I cannot understate enough that this is a big positive given the lack of offense from the blueline. Remember, the Devils don't really have an offensive weapon on the blueline and Morris' skill set and history suggests that he could thrive in that role. Even if he's not strong on defense as this past season's numbers may indicate, he doesn't have to be a top pairing guy. His minutes could be limited to the second pairing. And, hey, if any team can help a defender improve their game, it's the Devils. (Proof: Mike Mottau). I feel very strongly that Morris' style and role would fit a need for the Devils. I have to think that's why there were rumors for Morris at the trade deadline in March; perhaps Lou also felt that way (but clearly not enough for the cost Phoenix wanted).
Of course, there's an 800 pound elephant in the room to deal with: money. Given what I've seen of Morris and read, I'm really amazed he's making just under $4 million. I knew he was all the rage as an up-and-coming defender with Calgary. He then broke out with Colorado for an astonishing 48 point season - and then, the fall. 2003-04 was the last season he touched 30 points in a season and since then, Morris has had a decline in points. Yet, he's been getting $3.95 million was what he was paid. His recent cap hit was $3.917 million and that's on a 3 year deal with Phoenix had; so he was being paid this much in these recent seasons where his production has declined. I don't think he's really worth that much and it would be awful if the Devils were to go after Morris, give him similar (or more) money and the Devils get the same results from Morris from recent seasons return. I would rather have that same money go to Oduya or someone else.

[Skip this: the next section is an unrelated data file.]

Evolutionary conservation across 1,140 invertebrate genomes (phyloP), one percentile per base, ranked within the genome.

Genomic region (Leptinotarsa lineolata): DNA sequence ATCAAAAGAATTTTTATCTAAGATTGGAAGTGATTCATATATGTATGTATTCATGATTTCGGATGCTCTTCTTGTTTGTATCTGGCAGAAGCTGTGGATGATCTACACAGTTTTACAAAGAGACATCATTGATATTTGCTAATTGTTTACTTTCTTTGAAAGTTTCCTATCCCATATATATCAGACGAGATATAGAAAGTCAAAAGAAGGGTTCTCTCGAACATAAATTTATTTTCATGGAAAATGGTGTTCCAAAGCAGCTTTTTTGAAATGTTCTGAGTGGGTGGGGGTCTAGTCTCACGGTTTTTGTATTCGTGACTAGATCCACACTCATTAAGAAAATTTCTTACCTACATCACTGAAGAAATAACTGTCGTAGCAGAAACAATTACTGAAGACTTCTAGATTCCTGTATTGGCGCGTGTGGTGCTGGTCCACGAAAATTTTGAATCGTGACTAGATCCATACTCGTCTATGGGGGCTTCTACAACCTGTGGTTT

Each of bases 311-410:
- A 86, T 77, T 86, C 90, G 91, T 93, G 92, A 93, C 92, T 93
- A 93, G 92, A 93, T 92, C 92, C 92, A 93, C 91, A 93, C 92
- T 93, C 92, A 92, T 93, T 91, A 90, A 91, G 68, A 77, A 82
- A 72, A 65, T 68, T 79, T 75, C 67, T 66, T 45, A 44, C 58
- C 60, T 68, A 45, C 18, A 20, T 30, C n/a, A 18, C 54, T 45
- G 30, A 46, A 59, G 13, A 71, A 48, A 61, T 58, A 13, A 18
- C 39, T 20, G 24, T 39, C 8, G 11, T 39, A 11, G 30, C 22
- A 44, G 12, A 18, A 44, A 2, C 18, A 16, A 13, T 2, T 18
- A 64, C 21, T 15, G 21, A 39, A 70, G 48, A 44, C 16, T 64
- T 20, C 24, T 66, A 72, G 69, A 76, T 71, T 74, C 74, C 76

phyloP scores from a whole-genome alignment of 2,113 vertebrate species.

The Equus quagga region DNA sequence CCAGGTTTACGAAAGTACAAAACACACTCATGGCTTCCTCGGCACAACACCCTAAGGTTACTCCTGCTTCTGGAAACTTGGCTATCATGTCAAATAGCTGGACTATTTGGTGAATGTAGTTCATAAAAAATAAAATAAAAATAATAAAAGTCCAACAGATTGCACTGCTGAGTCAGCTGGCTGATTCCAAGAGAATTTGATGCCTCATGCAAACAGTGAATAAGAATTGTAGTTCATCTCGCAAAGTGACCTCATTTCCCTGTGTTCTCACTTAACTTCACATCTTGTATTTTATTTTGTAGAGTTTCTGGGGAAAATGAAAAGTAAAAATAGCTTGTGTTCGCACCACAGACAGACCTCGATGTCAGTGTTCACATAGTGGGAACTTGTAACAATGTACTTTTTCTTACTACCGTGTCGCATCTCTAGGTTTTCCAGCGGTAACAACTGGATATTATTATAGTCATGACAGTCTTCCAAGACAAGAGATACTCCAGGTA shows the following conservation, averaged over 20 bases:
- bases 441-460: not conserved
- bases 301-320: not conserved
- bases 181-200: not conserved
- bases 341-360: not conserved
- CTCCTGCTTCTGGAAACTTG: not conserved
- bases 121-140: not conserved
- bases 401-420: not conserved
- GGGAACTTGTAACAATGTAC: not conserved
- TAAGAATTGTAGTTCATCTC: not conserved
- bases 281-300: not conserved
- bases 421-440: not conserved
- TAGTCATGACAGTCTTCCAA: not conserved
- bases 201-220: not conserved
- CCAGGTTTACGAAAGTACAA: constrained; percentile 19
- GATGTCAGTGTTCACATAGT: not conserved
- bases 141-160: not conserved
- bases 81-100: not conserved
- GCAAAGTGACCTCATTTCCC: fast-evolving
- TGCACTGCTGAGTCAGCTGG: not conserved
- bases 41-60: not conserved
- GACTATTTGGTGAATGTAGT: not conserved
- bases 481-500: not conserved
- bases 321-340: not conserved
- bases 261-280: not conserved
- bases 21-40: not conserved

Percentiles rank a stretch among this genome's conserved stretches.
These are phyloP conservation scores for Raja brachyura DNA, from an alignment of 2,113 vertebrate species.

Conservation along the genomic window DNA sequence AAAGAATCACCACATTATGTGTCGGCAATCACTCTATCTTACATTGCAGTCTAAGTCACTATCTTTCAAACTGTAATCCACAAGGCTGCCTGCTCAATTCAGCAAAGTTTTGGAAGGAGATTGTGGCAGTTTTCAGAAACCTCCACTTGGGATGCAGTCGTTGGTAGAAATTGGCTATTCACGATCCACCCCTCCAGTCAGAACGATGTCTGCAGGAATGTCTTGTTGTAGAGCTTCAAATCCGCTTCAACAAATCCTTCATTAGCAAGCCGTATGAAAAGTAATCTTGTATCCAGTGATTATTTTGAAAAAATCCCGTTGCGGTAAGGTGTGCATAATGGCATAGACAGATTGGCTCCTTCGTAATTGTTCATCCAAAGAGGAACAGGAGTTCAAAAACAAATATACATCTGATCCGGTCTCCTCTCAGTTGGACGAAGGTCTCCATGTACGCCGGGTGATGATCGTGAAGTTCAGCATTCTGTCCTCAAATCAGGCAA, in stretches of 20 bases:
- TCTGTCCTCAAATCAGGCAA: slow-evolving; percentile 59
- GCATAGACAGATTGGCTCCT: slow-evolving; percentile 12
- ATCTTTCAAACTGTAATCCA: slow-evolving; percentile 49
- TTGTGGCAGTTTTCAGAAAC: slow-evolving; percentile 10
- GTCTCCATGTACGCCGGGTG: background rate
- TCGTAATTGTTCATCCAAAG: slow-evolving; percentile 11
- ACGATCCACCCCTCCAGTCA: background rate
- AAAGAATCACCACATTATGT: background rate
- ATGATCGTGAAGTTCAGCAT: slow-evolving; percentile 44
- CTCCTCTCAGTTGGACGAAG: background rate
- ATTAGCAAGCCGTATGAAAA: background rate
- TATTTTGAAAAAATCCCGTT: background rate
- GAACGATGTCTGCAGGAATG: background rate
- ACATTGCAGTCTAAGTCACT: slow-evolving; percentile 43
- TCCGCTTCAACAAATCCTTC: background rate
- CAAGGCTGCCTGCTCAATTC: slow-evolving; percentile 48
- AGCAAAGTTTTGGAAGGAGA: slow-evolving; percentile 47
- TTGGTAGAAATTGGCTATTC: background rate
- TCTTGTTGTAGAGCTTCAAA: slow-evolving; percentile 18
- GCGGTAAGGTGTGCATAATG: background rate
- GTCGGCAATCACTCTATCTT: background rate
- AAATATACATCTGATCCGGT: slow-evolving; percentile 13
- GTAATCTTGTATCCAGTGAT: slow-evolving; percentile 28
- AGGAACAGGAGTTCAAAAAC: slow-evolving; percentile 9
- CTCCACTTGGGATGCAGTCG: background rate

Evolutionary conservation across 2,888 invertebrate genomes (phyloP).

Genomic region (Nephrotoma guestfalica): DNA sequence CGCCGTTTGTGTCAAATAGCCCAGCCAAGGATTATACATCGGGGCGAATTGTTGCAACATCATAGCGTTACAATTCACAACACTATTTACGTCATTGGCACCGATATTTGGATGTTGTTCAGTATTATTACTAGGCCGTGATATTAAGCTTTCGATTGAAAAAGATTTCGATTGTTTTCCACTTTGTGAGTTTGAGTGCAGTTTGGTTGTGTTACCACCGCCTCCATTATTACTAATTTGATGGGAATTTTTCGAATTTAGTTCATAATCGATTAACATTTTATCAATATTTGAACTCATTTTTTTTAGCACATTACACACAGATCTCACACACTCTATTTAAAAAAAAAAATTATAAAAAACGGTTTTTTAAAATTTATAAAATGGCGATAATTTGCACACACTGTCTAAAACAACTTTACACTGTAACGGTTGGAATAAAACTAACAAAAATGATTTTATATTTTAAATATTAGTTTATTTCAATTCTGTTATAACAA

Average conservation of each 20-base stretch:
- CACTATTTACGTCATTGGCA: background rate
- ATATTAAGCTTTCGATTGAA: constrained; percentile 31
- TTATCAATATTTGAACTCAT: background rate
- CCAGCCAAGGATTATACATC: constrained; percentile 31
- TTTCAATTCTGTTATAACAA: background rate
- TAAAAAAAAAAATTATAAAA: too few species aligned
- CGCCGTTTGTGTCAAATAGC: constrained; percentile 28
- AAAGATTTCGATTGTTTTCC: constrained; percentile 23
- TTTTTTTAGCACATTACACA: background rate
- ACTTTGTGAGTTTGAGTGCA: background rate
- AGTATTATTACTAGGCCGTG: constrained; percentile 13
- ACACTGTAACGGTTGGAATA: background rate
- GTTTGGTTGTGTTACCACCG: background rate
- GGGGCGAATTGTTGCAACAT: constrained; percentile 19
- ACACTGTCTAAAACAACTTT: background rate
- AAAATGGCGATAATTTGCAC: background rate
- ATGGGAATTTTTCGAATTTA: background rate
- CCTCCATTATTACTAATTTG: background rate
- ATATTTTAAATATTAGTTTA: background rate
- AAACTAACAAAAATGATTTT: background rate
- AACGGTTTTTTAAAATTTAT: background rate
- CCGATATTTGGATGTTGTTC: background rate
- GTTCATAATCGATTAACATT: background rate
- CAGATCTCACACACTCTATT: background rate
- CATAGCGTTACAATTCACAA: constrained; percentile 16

And this is all assuming he even wants to go to New Jersey - he may want to go elsewhere to lead the defense like he did in Phoenix instead of being just a part of one on a second pairing, getting 20 minutes or less a night.
Again, while the praise for Morris seems to be mainly for what he can do, I think the numbers aren't justifying all that praise. Be it the per 60 minute numbers at Behind the Net for even strength play; or just his career point totals. I think he would fit the need for a more offensive defenseman on the Devils. If they are as good as advertised, he would clearly fill that void. I even think that if he came to New Jersey, he could amass more points than he has been recently. Yet, considering the money, his recent production, and that his flaws include his focus on defense and handling of the puck, I can't help but think that Derek Morris is overrated. Unless he comes at a bargain - which I don't expect at all - Morris would not be a good signing for the Devils.
Perhaps you would beg to differ on Morris. Maybe there's more to him than meets the eye, like a Transformer? Is there something I missed? Or perhaps you agree and the Devils should miss him in favor of someone else? Either way, have your say in the comments.